In this intriguing study, Stephanie Caruana examines the use of the expression "em" and "them" in the Shakespeare Canon. She discovers several curious things about the frequency of occurrence of these terms in the works of Shakespeare and makes a few interesting speculations about what they mean for the authorship question.Read More »
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In the Winter 1996 Ever Reader we published a paper by Charles Boyle on Twelfth Night, which was to be presented at the combined SAA and World Shakespeare Congress in Los Angeles in April. Well, present it he did, but what occurred at the Seminar on Elizabethan Theatrical Enterprise was more of a lesson on the authorship debate than on Twelfth Night.
Although it is now well known the Funeral Elegy was written by John Ford, not Shakespeare, this article still contains some interesting information. It should be noted that an article by Prof. Gilles Monsarrat which put to rest the assertion that Shakespeare wrote Elegy was informed by Richard Kennedy, an Oxfordian and the first to correctly attribute the poem to John Ford.
In the first issue of Apostrophe, a new publication from the University of South Carolina in Beaufort, editor Sheila Tombe talks with Charlton Ogburn about his life-long mission to convince the world of the Edward de Vere's authorship of the Shakespeare Canon.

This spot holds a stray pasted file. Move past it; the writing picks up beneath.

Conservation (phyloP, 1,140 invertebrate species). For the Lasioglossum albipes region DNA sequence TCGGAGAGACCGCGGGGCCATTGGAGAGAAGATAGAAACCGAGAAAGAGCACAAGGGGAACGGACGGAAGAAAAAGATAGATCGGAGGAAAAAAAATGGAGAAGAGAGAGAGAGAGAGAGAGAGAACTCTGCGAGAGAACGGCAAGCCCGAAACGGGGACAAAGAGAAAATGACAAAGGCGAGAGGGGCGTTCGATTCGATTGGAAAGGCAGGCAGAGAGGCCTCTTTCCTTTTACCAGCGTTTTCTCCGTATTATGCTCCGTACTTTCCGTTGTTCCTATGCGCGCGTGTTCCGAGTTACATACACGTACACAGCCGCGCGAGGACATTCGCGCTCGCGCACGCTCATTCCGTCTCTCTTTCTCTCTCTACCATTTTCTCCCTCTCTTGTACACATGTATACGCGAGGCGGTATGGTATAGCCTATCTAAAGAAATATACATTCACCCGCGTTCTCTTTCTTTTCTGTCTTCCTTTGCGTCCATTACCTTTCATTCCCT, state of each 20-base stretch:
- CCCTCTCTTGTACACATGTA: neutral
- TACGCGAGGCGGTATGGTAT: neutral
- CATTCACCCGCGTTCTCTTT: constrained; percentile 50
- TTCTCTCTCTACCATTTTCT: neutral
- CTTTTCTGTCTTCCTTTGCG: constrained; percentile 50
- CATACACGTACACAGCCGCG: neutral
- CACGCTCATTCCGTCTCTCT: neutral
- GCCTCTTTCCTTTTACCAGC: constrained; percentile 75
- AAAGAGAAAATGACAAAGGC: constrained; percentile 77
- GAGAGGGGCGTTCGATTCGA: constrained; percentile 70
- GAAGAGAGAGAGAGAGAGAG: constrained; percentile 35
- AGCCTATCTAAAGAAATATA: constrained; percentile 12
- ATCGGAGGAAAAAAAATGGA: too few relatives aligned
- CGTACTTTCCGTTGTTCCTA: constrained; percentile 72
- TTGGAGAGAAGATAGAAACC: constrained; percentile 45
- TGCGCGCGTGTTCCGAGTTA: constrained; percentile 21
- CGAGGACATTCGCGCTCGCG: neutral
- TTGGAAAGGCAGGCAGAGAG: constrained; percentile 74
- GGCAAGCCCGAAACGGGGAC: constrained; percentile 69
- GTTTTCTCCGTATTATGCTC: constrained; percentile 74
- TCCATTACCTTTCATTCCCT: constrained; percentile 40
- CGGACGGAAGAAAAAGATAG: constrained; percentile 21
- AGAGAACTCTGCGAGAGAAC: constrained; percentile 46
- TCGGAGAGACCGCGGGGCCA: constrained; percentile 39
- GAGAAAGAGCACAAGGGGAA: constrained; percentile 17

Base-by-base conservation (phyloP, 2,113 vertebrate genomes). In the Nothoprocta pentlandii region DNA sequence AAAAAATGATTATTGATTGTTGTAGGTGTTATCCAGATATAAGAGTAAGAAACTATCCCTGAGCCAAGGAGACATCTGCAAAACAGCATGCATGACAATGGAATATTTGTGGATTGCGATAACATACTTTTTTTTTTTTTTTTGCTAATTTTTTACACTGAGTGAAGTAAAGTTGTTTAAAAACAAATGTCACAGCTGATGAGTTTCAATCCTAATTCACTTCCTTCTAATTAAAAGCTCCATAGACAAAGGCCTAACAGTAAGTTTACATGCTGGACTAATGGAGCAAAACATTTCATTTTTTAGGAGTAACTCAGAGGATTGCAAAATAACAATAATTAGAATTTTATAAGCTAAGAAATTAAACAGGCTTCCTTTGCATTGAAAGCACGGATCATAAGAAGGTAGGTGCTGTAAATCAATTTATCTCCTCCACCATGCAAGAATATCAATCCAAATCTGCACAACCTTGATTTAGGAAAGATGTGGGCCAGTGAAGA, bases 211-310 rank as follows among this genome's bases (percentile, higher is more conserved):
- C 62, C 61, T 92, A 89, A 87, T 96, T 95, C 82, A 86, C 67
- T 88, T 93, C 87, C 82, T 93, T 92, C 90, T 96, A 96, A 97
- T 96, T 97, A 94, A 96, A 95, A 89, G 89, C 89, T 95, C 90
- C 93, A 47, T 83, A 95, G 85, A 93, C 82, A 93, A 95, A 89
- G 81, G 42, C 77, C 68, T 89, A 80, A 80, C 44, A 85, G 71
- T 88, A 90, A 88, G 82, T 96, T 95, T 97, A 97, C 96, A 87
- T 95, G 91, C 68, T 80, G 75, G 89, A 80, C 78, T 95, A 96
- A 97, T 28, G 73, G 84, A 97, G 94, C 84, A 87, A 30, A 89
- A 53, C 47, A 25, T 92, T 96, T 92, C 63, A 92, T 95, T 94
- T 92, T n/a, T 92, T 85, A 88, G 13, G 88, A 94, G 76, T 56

This article by Peter Moore first appeared on the Oxfordian page of The Shakespeare Newsletter (Fall, 1991). While it deals only in part with the dating of The Tempest, it does help to remind readers that the dating of Shakespeare's plays has been, and continues to be, a problem for all scholars. There is no certainity in any of it, but rather only speculation which must be based on careful consideration of all the facts and all the sources.
A common objection to the Earl of Oxford as the author of Shakespeare's works is that he died in 1604, while perhaps a dozen of Shakespeare's plays are said to be written after that date. This article briefly examines this aspect of the authorship controversy.
Roger Stritmatter takes a close look at Terry Ross's essay on "What George Puttenham Really Said" in The Arte of English Poesie, and concludes that Mr. Ross is himself more guilty of a "carelessness with evidence" than the Oxfordians he rails against.
Andy Hannas examines a key element of Terry Ross's analysis of "The Arte" (who are "the rest"?), and finds, here too, Mr. Ross has missed the mark.